Thread lifting: Top topic of the Journal Aesthetic Surgery

In her very informative basic article “Thread lifting – limits and possibilities”, dermatologist Dr. Daniela Greiner from Oberursel describes very clearly the development of so-called thread lifts, the different techniques and materials, possible indications but also risks and limits. I would like to summarize Dr. Greiner’s thoroughly researched statements, which are backed up by numerous sources, here for those interested.

Development of thread lifting

About 20 years ago, non-absorbable nylon threads were used for the first time to lift the cheeks and thus achieve a certain lifting effect. The threads were passed from the temples in a large loop with long needles to the cheek and back again and then knotted. This technique appears very simple and direct, but very quickly reached its limits, as it was characterized by disturbing strand-like elevations and a lifting effect that only lasted for a short time. Subsequently, attempts were made to get to grips with these problems in two main ways: Firstly, the threads were provided with differently shaped, differently sized hooks and secondly, the “plastic threads” were replaced by absorbable (i.e. self-dissolving) materials made of different materials.

Resorbable sutures have proven their worth in surgery for a very long time, although it is actually logical that the mechanical hold is lost when the sutures dissolve. This dilemma is countered by the hypothesis that every foreign body in the organism triggers a certain amount of new connective tissue formation, a so-called “capsule formation”. Some users of the threads even promise a significant stimulation of new connective tissue formation, which in itself is said to have a rejuvenating effect. The newly formed connective tissue should even replace the mechanical holding function of the dissolved sutures. However, this is largely a hypothesis that has hardly been demonstrated in practice or has not yet been scientifically proven.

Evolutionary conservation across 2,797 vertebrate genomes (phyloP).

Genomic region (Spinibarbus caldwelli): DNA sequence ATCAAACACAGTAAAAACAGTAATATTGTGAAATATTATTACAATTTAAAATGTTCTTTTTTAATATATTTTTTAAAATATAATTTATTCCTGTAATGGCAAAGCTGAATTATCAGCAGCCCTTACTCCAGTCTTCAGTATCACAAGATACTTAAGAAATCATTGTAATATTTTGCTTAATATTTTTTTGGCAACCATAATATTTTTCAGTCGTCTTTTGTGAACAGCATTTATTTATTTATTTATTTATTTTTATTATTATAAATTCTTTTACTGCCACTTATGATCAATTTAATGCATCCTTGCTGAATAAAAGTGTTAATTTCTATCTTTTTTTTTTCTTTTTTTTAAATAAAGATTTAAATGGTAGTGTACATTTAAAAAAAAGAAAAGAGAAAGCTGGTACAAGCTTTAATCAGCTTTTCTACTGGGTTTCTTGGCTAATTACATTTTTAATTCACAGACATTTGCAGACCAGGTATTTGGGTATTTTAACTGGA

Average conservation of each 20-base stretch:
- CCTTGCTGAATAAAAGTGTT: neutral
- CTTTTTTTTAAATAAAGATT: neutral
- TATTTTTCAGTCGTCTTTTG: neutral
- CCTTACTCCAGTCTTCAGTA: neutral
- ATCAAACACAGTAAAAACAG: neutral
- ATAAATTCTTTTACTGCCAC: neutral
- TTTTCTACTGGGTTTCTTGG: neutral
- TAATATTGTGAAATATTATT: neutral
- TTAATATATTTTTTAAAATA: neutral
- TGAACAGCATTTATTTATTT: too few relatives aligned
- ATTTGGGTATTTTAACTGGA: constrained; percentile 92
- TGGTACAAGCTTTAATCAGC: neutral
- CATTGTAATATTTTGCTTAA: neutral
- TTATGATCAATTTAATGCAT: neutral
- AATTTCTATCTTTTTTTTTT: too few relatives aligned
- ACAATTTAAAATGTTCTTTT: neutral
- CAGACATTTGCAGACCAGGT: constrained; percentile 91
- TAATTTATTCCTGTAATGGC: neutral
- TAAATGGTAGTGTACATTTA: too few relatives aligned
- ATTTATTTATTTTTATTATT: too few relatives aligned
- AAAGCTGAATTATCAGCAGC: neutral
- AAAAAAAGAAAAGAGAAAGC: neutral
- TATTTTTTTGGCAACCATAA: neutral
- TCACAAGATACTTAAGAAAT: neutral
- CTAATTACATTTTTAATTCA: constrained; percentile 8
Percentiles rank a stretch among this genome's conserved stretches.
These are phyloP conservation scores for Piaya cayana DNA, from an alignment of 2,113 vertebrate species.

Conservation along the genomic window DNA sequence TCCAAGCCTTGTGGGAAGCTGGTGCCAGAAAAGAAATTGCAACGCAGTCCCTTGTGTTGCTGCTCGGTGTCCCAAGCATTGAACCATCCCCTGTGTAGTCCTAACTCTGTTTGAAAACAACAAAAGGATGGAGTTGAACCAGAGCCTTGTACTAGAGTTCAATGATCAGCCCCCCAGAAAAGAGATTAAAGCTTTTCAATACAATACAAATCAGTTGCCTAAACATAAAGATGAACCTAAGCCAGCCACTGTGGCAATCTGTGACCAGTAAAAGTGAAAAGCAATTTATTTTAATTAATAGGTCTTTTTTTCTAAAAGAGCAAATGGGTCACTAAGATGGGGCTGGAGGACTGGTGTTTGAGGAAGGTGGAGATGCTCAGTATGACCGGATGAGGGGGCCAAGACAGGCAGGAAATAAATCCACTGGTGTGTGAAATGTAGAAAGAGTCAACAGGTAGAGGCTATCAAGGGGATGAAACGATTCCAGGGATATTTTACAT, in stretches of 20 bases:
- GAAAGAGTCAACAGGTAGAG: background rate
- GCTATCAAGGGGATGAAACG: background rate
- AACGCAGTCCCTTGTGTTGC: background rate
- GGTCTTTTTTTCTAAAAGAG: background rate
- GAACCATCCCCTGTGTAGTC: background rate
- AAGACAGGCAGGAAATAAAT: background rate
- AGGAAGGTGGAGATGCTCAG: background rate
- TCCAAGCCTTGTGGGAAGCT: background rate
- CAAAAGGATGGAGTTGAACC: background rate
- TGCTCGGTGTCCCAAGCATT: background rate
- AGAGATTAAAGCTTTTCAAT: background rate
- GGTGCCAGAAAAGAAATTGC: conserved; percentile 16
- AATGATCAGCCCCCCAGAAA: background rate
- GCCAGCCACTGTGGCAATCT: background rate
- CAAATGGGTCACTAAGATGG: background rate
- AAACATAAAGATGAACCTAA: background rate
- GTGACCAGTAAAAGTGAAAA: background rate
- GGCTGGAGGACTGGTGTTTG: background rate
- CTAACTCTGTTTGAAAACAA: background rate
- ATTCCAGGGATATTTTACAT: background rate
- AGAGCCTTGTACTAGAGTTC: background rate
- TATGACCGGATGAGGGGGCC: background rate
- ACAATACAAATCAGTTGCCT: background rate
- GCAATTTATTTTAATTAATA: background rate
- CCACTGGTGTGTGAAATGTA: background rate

Interim conclusion on thread lifting

Based on the current state of knowledge, the value of the thread lift method cannot yet be definitively assessed. It is quite possible that thread lifts can be used sensibly if the indication is precisely defined, the expected result is realistically assessed and the procedure is carried out correctly. However, it is certain that only relatively young patients with very limited facial aging can expect success and that this will only last for a maximum of 6 to 12 months. It remains to be seen whether this will change in the foreseeable future as a result of further development of current technologies.

Dr. Greiner’s comments largely coincide with my own experiences. My visit to South Korea a year ago (photo) in particular gave me many valuable insights into this topic. In South Korea, thread lifts have been used very frequently for a number of years, whereby not just 2 to 4 threads are used per side of the face, as is usual here, but 10 to 20! Even then, however, patients are not promised a longer shelf life than approx. 6 to a maximum of 12 months!